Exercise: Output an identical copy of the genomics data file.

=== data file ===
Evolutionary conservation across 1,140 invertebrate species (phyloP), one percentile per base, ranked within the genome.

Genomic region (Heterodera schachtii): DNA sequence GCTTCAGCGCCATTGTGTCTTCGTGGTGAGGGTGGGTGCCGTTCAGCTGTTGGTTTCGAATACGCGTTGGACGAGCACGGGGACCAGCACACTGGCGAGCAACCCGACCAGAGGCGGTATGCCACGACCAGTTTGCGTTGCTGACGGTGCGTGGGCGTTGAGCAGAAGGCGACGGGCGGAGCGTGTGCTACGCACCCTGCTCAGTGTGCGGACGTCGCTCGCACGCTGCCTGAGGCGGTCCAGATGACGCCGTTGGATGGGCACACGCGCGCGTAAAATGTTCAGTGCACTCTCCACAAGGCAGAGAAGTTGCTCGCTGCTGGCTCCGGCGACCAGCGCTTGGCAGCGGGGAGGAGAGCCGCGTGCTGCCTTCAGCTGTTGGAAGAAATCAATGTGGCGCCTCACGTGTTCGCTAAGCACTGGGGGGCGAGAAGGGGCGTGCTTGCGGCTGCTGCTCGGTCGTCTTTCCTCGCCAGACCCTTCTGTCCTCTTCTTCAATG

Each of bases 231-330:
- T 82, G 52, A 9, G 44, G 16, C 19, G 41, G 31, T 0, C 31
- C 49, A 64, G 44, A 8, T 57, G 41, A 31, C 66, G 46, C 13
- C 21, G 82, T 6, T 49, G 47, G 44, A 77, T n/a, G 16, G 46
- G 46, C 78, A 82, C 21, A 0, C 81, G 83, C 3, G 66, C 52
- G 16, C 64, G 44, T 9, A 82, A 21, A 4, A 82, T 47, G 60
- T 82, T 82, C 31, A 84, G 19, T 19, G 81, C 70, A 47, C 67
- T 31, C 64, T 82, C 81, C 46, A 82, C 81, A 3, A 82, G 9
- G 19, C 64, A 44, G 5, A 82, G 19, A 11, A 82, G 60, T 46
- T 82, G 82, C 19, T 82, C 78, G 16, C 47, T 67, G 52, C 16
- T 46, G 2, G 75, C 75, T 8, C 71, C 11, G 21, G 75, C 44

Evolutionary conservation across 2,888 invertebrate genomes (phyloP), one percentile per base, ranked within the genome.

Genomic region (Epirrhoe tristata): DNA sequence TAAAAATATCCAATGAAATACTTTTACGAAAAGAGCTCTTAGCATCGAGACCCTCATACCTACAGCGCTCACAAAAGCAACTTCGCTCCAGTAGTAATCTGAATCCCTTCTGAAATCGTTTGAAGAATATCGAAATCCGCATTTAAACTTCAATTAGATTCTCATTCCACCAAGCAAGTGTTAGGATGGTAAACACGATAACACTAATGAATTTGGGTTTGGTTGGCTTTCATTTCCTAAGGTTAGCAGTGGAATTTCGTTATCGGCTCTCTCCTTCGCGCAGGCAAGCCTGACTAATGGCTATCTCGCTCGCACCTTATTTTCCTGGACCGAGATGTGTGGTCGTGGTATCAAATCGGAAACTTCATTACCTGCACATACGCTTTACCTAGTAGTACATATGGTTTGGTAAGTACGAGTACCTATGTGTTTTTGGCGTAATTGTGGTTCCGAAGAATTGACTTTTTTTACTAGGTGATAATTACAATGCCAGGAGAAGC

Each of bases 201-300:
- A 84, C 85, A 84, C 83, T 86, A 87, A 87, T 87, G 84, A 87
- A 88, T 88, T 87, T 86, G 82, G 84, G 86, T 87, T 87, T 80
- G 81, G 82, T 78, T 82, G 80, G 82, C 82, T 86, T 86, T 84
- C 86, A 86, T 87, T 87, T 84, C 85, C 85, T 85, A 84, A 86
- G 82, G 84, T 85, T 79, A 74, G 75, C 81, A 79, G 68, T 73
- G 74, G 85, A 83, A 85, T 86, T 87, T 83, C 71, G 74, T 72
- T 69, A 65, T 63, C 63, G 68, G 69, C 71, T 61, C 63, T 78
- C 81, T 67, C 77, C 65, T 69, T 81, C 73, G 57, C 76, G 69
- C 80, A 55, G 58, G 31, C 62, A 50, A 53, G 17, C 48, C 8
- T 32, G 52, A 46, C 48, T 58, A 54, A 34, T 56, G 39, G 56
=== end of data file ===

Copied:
Evolutionary conservation across 1,140 invertebrate species (phyloP), one percentile per base, ranked within the genome.

Genomic region (Heterodera schachtii): DNA sequence GCTTCAGCGCCATTGTGTCTTCGTGGTGAGGGTGGGTGCCGTTCAGCTGTTGGTTTCGAATACGCGTTGGACGAGCACGGGGACCAGCACACTGGCGAGCAACCCGACCAGAGGCGGTATGCCACGACCAGTTTGCGTTGCTGACGGTGCGTGGGCGTTGAGCAGAAGGCGACGGGCGGAGCGTGTGCTACGCACCCTGCTCAGTGTGCGGACGTCGCTCGCACGCTGCCTGAGGCGGTCCAGATGACGCCGTTGGATGGGCACACGCGCGCGTAAAATGTTCAGTGCACTCTCCACAAGGCAGAGAAGTTGCTCGCTGCTGGCTCCGGCGACCAGCGCTTGGCAGCGGGGAGGAGAGCCGCGTGCTGCCTTCAGCTGTTGGAAGAAATCAATGTGGCGCCTCACGTGTTCGCTAAGCACTGGGGGGCGAGAAGGGGCGTGCTTGCGGCTGCTGCTCGGTCGTCTTTCCTCGCCAGACCCTTCTGTCCTCTTCTTCAATG

Each of bases 231-330:
- T 82, G 52, A 9, G 44, G 16, C 19, G 41, G 31, T 0, C 31
- C 49, A 64, G 44, A 8, T 57, G 41, A 31, C 66, G 46, C 13
- C 21, G 82, T 6, T 49, G 47, G 44, A 77, T n/a, G 16, G 46
- G 46, C 78, A 82, C 21, A 0, C 81, G 83, C 3, G 66, C 52
- G 16, C 64, G 44, T 9, A 82, A 21, A 4, A 82, T 47, G 60
- T 82, T 82, C 31, A 84, G 19, T 19, G 81, C 70, A 47, C 67
- T 31, C 64, T 82, C 81, C 46, A 82, C 81, A 3, A 82, G 9
- G 19, C 64, A 44, G 5, A 82, G 19, A 11, A 82, G 60, T 46
- T 82, G 82, C 19, T 82, C 78, G 16, C 47, T 67, G 52, C 16
- T 46, G 2, G 75, C 75, T 8, C 71, C 11, G 21, G 75, C 44

Evolutionary conservation across 2,888 invertebrate genomes (phyloP), one percentile per base, ranked within the genome.

Genomic region (Epirrhoe tristata): DNA sequence TAAAAATATCCAATGAAATACTTTTACGAAAAGAGCTCTTAGCATCGAGACCCTCATACCTACAGCGCTCACAAAAGCAACTTCGCTCCAGTAGTAATCTGAATCCCTTCTGAAATCGTTTGAAGAATATCGAAATCCGCATTTAAACTTCAATTAGATTCTCATTCCACCAAGCAAGTGTTAGGATGGTAAACACGATAACACTAATGAATTTGGGTTTGGTTGGCTTTCATTTCCTAAGGTTAGCAGTGGAATTTCGTTATCGGCTCTCTCCTTCGCGCAGGCAAGCCTGACTAATGGCTATCTCGCTCGCACCTTATTTTCCTGGACCGAGATGTGTGGTCGTGGTATCAAATCGGAAACTTCATTACCTGCACATACGCTTTACCTAGTAGTACATATGGTTTGGTAAGTACGAGTACCTATGTGTTTTTGGCGTAATTGTGGTTCCGAAGAATTGACTTTTTTTACTAGGTGATAATTACAATGCCAGGAGAAGC

Each of bases 201-300:
- A 84, C 85, A 84, C 83, T 86, A 87, A 87, T 87, G 84, A 87
- A 88, T 88, T 87, T 86, G 82, G 84, G 86, T 87, T 87, T 80
- G 81, G 82, T 78, T 82, G 80, G 82, C 82, T 86, T 86, T 84
- C 86, A 86, T 87, T 87, T 84, C 85, C 85, T 85, A 84, A 86
- G 82, G 84, T 85, T 79, A 74, G 75, C 81, A 79, G 68, T 73
- G 74, G 85, A 83, A 85, T 86, T 87, T 83, C 71, G 74, T 72
- T 69, A 65, T 63, C 63, G 68, G 69, C 71, T 61, C 63, T 78
- C 81, T 67, C 77, C 65, T 69, T 81, C 73, G 57, C 76, G 69
- C 80, A 55, G 58, G 31, C 62, A 50, A 53, G 17, C 48, C 8
- T 32, G 52, A 46, C 48, T 58, A 54, A 34, T 56, G 39, G 56